Instead of settling on “Nelly” or “Mabel” as a proper label for me, skirmishes with volunteered names that ranged from impressive biblical appellations to floozy epithets kept my parents in such a dither that weeks slipped quietly over the calendar before my identity was tagged. Naming seemed to have suddenly acquired importance, and Mother and Father made repeated flights above common levels to descend in tailspins. Perhaps disappointment that I was not a son, or my utter lack of bulk, dammed their ideas.
Brother had been christened Maynard Dawson for two Ann Arbor friends with commendable celerity. When three years later a daughter burst upon the scene they had seized the name Melilla out of the clouds of their imaginations and attached it to their animated infant.
The third child had drawn a plain Mary, probably a religious carry-over, for Mother used to say that she thought every family should have one. Since her sister had buried three Mary’s there had to be a strong reason for hanging on to any name that had had so unpropitious a start.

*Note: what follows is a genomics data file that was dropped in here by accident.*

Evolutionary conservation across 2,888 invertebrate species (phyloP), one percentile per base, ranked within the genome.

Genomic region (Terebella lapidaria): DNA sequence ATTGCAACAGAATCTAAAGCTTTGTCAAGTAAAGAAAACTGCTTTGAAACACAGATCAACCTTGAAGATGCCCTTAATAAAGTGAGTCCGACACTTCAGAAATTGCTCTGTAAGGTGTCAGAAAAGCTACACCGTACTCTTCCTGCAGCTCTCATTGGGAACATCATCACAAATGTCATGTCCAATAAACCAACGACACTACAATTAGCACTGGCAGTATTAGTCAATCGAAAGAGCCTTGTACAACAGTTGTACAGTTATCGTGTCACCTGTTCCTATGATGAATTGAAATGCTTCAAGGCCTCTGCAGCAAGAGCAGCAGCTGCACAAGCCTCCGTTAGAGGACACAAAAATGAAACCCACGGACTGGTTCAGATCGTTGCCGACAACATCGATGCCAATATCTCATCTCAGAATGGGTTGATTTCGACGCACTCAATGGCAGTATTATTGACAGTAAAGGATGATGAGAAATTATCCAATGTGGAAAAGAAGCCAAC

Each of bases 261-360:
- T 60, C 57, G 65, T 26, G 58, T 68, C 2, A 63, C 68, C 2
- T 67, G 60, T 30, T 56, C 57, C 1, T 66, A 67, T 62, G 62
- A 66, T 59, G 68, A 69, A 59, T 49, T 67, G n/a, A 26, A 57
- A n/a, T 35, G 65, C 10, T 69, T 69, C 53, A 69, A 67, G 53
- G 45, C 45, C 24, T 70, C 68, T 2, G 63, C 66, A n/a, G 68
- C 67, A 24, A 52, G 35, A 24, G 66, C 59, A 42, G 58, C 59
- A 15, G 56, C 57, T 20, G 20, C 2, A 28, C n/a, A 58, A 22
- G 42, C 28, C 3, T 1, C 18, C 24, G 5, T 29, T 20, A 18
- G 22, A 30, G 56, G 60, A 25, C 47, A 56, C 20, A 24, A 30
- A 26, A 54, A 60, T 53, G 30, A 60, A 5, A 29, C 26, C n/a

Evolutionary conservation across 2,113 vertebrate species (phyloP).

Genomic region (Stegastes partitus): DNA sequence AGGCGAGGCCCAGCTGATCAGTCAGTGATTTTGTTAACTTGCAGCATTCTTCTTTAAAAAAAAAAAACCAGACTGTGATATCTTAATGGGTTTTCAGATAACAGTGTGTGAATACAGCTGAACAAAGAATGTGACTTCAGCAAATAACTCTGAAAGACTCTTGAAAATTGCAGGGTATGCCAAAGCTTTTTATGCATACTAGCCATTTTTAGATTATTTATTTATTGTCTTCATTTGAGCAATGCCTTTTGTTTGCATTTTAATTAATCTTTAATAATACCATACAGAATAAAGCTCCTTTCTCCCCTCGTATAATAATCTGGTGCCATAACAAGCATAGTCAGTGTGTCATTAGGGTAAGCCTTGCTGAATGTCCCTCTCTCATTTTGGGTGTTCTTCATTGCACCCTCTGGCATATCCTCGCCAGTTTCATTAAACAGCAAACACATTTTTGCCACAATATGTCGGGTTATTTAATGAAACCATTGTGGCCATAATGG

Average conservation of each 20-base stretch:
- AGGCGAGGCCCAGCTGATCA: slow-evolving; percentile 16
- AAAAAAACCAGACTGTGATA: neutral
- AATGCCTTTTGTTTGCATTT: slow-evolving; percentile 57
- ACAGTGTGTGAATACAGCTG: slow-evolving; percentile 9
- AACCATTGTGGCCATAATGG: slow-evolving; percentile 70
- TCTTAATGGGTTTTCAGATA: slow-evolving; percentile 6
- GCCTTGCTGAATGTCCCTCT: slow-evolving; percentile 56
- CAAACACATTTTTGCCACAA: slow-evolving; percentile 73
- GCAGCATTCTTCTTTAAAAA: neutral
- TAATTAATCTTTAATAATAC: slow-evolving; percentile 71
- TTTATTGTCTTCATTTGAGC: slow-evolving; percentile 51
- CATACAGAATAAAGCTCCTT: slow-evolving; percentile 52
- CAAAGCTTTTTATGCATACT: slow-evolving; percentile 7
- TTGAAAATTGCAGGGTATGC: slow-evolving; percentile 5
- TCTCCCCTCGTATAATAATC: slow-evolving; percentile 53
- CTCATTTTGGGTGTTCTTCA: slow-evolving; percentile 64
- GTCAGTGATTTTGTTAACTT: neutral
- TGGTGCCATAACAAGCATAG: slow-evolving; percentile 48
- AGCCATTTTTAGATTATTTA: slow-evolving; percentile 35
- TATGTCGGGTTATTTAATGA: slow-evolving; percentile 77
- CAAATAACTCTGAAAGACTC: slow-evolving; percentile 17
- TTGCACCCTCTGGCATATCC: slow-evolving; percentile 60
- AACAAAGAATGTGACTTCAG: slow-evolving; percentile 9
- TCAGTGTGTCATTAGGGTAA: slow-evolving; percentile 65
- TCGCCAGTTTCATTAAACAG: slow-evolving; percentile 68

Then I came along and the works jammed. Finally in a quandary Mother wrote to Father’s Brother Bob and asked him to co-operate.
Uncle Bob was a gay and handsome young bachelor. He had lived with our parents when Mary was a baby. During that period, Mother had reaped a harvest of calls and invitations from both desirable and un-ingratiating young females seized with the irresistible compulsions to ring her bell at hours when the men were at home. Then doctors had ordered Uncle Bob to go west for his health, and when I arrived he was practising law in the wilds of Lake City, Colorado, miles from a telegraph station. From the date of his banishment, Mother and he had carried on a gossipy correspondence. Mother was very fond of him and his next letter settled my fate.
“The name I have chosen”, he wrote, “has three letters and is spelled ‘U-N-A’, and let it be written Una Howell and may her life be what the name signifies: Truth and Purity.”
There were no cinema queens in those days, only cigarette ladies who though bewitching were not mentioned in polite society. For that reason my handsome Uncle had had to have recourse to literature. Uncle Bob was an avid reader and between the pages of Spenser’s ‘Faerie Queen’, had found my predecessor. I daresay he had hoped that I would emulate her also. As for Spenser, even he had found it expedient to give a premium of the name and had thrown in a lion for good measure.